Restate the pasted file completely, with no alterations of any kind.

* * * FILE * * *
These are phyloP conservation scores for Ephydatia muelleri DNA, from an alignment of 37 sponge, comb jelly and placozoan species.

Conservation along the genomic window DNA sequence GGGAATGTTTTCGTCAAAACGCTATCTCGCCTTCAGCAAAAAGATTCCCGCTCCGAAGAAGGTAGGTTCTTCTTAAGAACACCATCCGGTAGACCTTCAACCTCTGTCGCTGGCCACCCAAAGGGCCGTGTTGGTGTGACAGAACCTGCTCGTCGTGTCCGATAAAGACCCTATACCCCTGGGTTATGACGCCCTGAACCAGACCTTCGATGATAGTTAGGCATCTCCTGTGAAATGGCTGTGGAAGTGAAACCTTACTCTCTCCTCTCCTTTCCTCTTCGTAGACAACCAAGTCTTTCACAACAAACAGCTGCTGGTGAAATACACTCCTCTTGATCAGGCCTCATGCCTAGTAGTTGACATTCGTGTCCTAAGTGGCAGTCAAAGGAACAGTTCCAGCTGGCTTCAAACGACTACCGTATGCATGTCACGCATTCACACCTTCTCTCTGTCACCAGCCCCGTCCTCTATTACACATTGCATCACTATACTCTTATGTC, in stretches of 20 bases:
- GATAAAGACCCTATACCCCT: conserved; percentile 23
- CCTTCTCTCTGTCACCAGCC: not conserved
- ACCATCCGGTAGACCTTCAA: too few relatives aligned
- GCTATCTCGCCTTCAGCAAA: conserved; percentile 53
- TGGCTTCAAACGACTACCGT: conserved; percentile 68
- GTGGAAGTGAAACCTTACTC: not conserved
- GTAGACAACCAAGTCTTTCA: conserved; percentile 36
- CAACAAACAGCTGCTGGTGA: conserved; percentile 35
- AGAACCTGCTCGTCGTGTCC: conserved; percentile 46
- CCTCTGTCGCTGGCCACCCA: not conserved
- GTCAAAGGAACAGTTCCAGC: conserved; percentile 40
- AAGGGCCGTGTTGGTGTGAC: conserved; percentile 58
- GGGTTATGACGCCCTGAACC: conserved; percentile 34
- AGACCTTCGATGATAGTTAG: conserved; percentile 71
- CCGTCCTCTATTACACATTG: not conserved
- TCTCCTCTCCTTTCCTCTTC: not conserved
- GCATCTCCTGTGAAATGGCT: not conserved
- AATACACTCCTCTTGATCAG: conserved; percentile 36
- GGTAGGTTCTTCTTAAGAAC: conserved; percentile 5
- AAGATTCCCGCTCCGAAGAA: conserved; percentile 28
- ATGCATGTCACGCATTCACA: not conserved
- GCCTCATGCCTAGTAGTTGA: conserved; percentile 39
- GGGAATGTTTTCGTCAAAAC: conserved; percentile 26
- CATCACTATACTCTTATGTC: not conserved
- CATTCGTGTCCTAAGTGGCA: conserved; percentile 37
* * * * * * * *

These are phyloP conservation scores for Ephydatia muelleri DNA, from an alignment of 37 sponge, comb jelly and placozoan species.

Conservation along the genomic window DNA sequence GGGAATGTTTTCGTCAAAACGCTATCTCGCCTTCAGCAAAAAGATTCCCGCTCCGAAGAAGGTAGGTTCTTCTTAAGAACACCATCCGGTAGACCTTCAACCTCTGTCGCTGGCCACCCAAAGGGCCGTGTTGGTGTGACAGAACCTGCTCGTCGTGTCCGATAAAGACCCTATACCCCTGGGTTATGACGCCCTGAACCAGACCTTCGATGATAGTTAGGCATCTCCTGTGAAATGGCTGTGGAAGTGAAACCTTACTCTCTCCTCTCCTTTCCTCTTCGTAGACAACCAAGTCTTTCACAACAAACAGCTGCTGGTGAAATACACTCCTCTTGATCAGGCCTCATGCCTAGTAGTTGACATTCGTGTCCTAAGTGGCAGTCAAAGGAACAGTTCCAGCTGGCTTCAAACGACTACCGTATGCATGTCACGCATTCACACCTTCTCTCTGTCACCAGCCCCGTCCTCTATTACACATTGCATCACTATACTCTTATGTC, in stretches of 20 bases:
- GATAAAGACCCTATACCCCT: conserved; percentile 23
- CCTTCTCTCTGTCACCAGCC: not conserved
- ACCATCCGGTAGACCTTCAA: too few relatives aligned
- GCTATCTCGCCTTCAGCAAA: conserved; percentile 53
- TGGCTTCAAACGACTACCGT: conserved; percentile 68
- GTGGAAGTGAAACCTTACTC: not conserved
- GTAGACAACCAAGTCTTTCA: conserved; percentile 36
- CAACAAACAGCTGCTGGTGA: conserved; percentile 35
- AGAACCTGCTCGTCGTGTCC: conserved; percentile 46
- CCTCTGTCGCTGGCCACCCA: not conserved
- GTCAAAGGAACAGTTCCAGC: conserved; percentile 40
- AAGGGCCGTGTTGGTGTGAC: conserved; percentile 58
- GGGTTATGACGCCCTGAACC: conserved; percentile 34
- AGACCTTCGATGATAGTTAG: conserved; percentile 71
- CCGTCCTCTATTACACATTG: not conserved
- TCTCCTCTCCTTTCCTCTTC: not conserved
- GCATCTCCTGTGAAATGGCT: not conserved
- AATACACTCCTCTTGATCAG: conserved; percentile 36
- GGTAGGTTCTTCTTAAGAAC: conserved; percentile 5
- AAGATTCCCGCTCCGAAGAA: conserved; percentile 28
- ATGCATGTCACGCATTCACA: not conserved
- GCCTCATGCCTAGTAGTTGA: conserved; percentile 39
- GGGAATGTTTTCGTCAAAAC: conserved; percentile 26
- CATCACTATACTCTTATGTC: not conserved
- CATTCGTGTCCTAAGTGGCA: conserved; percentile 37